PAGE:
They say change is the only constant. This certainly holds true for women’s beauty standards. The world has always been harsh in defining what’s beautiful and women have been struggling since forever to achieve those unrealistic standards. The fact that we live in a patriarchal world shouldn’t come as a surprise to anyone. Impossible beauty standards, periods of starvation and unhealthy lifestyles are all part of the struggle to look perfect. This superficial pursuit of the perfect feminine form is just another way of propagating patriarchy. A fitness model, Cassey Ho who goes by the handle Blogilates on Instagram has used the power of Photoshop to illustrate how beauty tends are perfunctory and women shouldn’t conform to them.
She starts off by demonstrating what was considered the ideal female form in the 1400s. The renaissance period depicted women with full, rounded figures with large hips and heaving bosoms. The prosperous women would be well fed and it would show. The image of the ideal woman is in a constant change of flux and she exhibits this in period-appropriate figures. In the caption accompanying the images, she talks about how society has been imposing these ideas on women through the ages and how toxic it is to the self-esteem of those who aren’t able to mold their bodies accordingly and to the physical health of those who can.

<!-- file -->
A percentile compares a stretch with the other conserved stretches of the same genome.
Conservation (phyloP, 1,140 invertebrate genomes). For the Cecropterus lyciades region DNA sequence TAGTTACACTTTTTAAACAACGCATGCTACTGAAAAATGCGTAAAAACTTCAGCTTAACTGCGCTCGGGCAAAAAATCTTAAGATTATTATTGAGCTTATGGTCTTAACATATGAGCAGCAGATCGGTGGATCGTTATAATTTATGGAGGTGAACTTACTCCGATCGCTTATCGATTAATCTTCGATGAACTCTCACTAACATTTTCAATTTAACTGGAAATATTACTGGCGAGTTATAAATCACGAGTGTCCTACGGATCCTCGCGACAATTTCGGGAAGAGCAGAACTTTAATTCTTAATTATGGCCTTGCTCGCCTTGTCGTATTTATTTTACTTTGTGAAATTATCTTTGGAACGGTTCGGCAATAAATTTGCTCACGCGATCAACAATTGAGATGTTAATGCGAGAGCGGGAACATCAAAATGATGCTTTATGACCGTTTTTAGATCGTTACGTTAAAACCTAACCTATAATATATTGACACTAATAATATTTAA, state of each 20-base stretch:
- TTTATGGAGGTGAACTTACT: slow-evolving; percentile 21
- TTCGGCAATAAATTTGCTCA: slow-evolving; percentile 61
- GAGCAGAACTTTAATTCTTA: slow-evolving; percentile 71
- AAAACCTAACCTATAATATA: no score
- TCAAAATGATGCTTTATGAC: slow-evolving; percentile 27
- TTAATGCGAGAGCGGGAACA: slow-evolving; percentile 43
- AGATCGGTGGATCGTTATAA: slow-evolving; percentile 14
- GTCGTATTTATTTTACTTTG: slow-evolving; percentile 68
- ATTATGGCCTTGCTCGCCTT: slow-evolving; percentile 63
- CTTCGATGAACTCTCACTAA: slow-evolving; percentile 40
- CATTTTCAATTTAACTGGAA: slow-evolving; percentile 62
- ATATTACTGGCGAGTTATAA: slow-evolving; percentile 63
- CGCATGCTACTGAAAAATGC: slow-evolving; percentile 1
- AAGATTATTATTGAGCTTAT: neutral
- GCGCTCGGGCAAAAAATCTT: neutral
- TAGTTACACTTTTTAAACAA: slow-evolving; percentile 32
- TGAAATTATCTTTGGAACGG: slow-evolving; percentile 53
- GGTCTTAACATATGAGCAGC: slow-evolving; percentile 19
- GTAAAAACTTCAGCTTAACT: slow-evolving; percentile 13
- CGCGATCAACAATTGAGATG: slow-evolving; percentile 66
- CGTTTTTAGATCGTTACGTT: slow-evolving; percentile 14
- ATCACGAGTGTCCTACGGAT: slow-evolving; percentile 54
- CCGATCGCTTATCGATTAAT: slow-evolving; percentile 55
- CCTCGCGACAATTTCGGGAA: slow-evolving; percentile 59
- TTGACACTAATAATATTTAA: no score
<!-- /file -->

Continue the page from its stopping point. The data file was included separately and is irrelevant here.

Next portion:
Her period appropriate transformations include the androgynous look which was favored in the 1920s which included no curves and a straight figure, celebrating youth. The 1950s preferred the hourglass figure while the naughty nineties had a penchant for a very disturbing trend, the emaciated look with angular bones jutting out of odd places. It had an equally disturbing name, the ‘heroin chic’. Is it irony that people were worshipping when they named a beauty trend after one of the most addictive and fatal drugs known to mankind? Long limbs and augmented breasts defined the early 2000s, it is mentioned in her post that breast enhancement surgery was the highest performed surgery in the United States. The 2010s like their women ‘thick’, a word used to describe women with full posteriors, wide hips, small waists, and plump lips.
She tries to draw attention to the fact that these trends or body images have always been dictated by people in power. The designers, the ad producers who decide what look would define an era. The lamentable fact is that for people like these, women are disposable. The perfect girl will soon be replaced by someone else and thousands of women all over the world will try to emulate her. She speaks against women ‘manufacturing’ their bodies to satisfy a superficial demand. This is being seen in rhinoplasty Manchester services as well as many others around the world.
The message behind her powerful post was to spread body positivity among women. A lot of women fall prey to this trap of having the perfect body and end up irreparably damaging their health and psyches. Social media has played an equal part in promoting this mindset with millions of Instagram models chasing this dream of the perfect body. A fitness model working actively to change this is a positive development.